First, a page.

Space Force General David Thompson visits N.C. A&T

Courtesy+of+Jamille+Whitlow

Courtesy of Jamille Whitlow

Ameer Robertson, TheYard Reporter

N.C. A&T ROTC program students had the opportunity to meet with a leading officer in the United States Space Force. 

General David Thompson, Vice Chief of Space Operations, United States Space Force, visited Detachment 605, an Air Force ROTC stationed on N.C. A&T’s campus on Thursday, Oct. 15th.

Detachment 605 was established on the campus of N.C. A&T in 1951 and it currently has 90 cadets. 

Before the event, seven seniors in Detachment 605 had lunch with General Thompson. The seniors had the opportunity to personally talk to the general and ask questions about his expertise.

Kiara Bennett, a senior mechanical engineering student and Inspector General, was one of the students at that lunch.

“We had lunch with him, and it was really nice to talk to him in a casual environment,” said Bennett. “Seeing how interested he is about not only learning about our program, but our school as a whole, was very interesting and humbling to see.” 

According to the United Space Force, General Thompson is responsible for assisting the Chief of Space Operations in organizing, training and equipping space forces in the United States and overseas, integrating space policy and guidance and coordinating space-related activities for the U.S. Space Force and Department of the Air Force.

General Thompson spoke to students in person and via Zoom to comply with social distancing regulations.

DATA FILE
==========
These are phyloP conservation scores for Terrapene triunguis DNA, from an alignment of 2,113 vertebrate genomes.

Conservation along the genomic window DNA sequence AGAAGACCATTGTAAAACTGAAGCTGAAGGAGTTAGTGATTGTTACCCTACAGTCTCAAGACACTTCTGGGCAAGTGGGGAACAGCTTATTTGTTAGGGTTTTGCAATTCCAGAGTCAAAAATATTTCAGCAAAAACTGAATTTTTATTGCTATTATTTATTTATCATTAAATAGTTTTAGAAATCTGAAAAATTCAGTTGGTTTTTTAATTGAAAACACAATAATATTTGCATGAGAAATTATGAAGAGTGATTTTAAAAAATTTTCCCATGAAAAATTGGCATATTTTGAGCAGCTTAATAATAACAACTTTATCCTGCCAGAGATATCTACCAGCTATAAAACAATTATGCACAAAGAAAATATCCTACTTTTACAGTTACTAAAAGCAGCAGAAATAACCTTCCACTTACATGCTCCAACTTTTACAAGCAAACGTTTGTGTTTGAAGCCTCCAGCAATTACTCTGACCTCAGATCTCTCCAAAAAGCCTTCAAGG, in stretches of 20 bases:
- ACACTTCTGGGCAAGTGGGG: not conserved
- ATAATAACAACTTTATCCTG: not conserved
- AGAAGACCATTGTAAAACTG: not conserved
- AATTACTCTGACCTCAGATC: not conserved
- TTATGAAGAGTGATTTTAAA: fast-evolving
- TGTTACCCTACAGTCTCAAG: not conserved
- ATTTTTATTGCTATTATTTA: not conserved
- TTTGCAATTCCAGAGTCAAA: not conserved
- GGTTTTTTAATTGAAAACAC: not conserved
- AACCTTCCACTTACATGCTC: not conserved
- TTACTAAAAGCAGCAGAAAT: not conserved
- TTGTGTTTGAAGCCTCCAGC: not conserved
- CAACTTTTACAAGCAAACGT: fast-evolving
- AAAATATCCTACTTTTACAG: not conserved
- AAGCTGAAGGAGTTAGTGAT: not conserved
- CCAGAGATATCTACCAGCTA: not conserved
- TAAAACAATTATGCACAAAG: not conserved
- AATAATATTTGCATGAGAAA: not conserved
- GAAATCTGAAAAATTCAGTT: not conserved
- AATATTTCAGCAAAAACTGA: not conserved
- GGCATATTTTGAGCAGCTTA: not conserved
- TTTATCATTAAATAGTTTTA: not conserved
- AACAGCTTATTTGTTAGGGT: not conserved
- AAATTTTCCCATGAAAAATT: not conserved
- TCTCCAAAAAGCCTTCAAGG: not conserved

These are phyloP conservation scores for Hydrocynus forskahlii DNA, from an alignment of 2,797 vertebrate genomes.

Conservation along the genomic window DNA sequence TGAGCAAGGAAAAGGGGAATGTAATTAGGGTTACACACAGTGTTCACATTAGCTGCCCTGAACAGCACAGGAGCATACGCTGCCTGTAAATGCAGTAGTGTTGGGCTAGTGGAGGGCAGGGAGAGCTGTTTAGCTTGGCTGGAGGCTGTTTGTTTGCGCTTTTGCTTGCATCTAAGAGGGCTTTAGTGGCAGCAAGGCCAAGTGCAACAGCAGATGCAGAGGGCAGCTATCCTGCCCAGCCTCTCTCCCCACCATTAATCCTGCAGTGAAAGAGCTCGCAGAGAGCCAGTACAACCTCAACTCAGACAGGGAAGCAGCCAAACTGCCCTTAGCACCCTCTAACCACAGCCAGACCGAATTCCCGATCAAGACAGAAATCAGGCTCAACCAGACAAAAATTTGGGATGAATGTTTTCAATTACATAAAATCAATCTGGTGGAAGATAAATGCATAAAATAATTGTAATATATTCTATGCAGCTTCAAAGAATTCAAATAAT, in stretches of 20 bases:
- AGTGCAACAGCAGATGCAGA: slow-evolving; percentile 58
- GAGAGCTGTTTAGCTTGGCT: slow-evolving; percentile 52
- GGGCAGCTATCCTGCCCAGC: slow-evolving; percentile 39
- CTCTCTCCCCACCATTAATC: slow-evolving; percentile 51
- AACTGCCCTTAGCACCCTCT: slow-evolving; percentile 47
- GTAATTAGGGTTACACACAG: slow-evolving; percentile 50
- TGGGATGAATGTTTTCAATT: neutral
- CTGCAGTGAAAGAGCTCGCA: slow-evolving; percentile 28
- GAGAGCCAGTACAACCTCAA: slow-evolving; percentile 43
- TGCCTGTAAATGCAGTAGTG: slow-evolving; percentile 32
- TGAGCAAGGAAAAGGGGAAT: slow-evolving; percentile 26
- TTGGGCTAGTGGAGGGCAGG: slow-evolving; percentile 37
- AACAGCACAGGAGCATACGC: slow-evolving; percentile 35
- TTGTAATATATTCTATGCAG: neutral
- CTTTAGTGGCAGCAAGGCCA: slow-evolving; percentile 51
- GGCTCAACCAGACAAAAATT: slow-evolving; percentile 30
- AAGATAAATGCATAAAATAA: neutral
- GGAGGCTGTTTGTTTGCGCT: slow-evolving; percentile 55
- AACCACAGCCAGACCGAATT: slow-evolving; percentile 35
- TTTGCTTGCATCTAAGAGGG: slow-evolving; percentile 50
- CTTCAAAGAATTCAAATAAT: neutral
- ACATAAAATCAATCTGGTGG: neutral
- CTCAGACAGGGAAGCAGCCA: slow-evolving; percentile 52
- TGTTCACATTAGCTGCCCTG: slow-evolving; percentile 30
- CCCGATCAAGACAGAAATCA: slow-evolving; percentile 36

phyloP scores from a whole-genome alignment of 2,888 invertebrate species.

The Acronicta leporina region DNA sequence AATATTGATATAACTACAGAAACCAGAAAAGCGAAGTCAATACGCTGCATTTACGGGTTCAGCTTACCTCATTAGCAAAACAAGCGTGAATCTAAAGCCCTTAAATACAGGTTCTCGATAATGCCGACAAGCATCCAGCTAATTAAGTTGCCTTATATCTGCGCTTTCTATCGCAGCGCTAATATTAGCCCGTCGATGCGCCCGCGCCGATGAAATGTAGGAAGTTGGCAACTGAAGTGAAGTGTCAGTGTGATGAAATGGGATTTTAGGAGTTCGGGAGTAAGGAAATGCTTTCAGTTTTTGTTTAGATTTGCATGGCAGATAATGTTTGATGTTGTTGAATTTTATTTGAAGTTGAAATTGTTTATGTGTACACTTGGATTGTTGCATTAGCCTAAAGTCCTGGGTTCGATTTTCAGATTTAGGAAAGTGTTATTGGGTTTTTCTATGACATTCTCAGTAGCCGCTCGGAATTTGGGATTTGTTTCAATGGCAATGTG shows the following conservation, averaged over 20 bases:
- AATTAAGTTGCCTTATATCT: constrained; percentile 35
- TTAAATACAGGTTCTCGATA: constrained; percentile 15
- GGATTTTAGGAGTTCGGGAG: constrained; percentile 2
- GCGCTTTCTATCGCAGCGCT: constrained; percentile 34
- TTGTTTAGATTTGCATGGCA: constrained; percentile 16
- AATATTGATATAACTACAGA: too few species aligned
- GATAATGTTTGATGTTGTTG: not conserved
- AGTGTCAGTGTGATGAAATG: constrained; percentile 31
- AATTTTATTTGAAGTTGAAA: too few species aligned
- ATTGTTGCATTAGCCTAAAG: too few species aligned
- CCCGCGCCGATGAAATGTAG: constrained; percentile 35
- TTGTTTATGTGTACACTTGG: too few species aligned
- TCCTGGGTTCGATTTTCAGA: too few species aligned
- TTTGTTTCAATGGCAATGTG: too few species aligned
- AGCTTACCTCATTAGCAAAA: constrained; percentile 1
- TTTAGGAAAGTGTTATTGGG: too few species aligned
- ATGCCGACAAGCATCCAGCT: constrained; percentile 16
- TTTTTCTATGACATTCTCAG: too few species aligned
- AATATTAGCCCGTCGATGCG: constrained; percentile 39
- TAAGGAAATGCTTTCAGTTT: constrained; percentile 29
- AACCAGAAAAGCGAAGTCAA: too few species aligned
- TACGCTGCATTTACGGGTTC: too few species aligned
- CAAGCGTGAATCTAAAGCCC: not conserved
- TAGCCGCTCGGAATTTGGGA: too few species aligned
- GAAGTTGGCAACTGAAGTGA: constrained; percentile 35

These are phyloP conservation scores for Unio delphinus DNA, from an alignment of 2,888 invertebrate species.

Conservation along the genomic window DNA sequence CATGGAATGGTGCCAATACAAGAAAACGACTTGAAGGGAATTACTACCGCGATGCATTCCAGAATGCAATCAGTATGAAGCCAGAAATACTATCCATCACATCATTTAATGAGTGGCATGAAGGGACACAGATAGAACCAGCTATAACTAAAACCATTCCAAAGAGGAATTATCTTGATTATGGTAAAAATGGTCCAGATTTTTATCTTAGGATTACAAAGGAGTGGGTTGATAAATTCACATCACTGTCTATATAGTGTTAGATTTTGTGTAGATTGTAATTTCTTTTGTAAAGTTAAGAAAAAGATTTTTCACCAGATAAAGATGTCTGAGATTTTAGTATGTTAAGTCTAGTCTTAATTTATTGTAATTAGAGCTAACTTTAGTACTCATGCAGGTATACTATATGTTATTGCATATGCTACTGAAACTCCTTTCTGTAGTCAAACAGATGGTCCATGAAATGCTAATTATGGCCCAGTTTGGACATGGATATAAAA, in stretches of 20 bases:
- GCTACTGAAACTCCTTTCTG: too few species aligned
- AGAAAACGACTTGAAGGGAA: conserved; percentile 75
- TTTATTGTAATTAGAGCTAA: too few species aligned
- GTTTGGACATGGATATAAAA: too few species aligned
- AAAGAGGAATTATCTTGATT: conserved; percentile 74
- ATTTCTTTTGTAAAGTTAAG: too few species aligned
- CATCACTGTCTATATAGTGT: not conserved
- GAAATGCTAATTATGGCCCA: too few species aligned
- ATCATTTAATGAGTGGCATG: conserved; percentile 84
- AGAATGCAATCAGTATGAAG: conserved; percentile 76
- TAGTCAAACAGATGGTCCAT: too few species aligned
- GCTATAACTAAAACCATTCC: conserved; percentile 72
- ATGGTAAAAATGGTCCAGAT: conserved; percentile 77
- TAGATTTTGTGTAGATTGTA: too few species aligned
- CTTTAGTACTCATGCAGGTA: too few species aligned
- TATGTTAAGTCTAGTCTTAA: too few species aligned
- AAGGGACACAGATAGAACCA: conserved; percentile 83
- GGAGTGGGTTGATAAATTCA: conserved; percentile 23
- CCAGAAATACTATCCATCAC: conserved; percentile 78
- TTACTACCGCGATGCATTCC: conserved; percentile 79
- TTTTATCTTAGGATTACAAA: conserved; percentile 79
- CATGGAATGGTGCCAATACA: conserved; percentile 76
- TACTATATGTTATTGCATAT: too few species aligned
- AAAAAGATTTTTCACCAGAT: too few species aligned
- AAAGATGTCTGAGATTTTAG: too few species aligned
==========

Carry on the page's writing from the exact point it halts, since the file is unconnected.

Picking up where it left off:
General Thompson’s presentation during Thursday’s event started with a recruiting video for the Space Force. Following the recruitment video, there was a summary of the importance of air power and how aircrafts were developed and improved and how space is following a relatively similar path, but slower.

“First one to space in the late 1950s, and very quickly the United States Air Force was developing, launching and flying in space Military space Systems for the purposes of observing our advoceries,” said Thompson.

The conversation continued with discussing Desert Storm and how the weapons used were precision guided, but they were not used from space yet. 

In 2017, there was a B2 strike on terrorist training camps located in Lebanon and the Air Force was able to have a successful mission because of precision navigation provided by space. During the mission there were constant updates on the targets. Due to the satellites in space, the camps’ locations continued to update, so they were able to hit all of their targets.

The last topic discussed was the possibility of the first war in space. He said that a war in space may occur because an enemy may attempt to attack the United States satellites, air crafts, or the United States ability to use them.

“It will be the job of the U.S Space Force to ensure that [a space war] does not occur […] that is why we have come to this point today, and frankly that is why I am no longer an American Airman,” said General Thompson.

After this presentation, the cadets were permitted to ask questions. The cadets in the same room as General Thompson were given the privilege to ask the first few questions.

A student asked what were the official steps to transition from the Air Force to Space Force.

General Thompson expressed that starting with the junior class of the ROTC classes, if they want to join the Space Force they have to let their leadership in ROTC know and pick the right career fields and schedule an interview with them, and pass a screening test.

After the event, Kailyn Smith, a senior information technology student, whose position this semester in the ROTC Air Force is Mission Support Group Commander, was able to speak on how she felt about the event.

“The event was very insightful, it was an experience like no other, I am very grateful, said Smith. 

“The Space Force is a wonderful experience and a once in a lifetime deal to work with them and partner up with them, I have nothing but high regards for them and what they are doing, it is a lot more tactical than I thought it was.”

To find more information about Air Force ROTC on N.C. A&T’s campus visit their youtube or N.C. A&T’s website.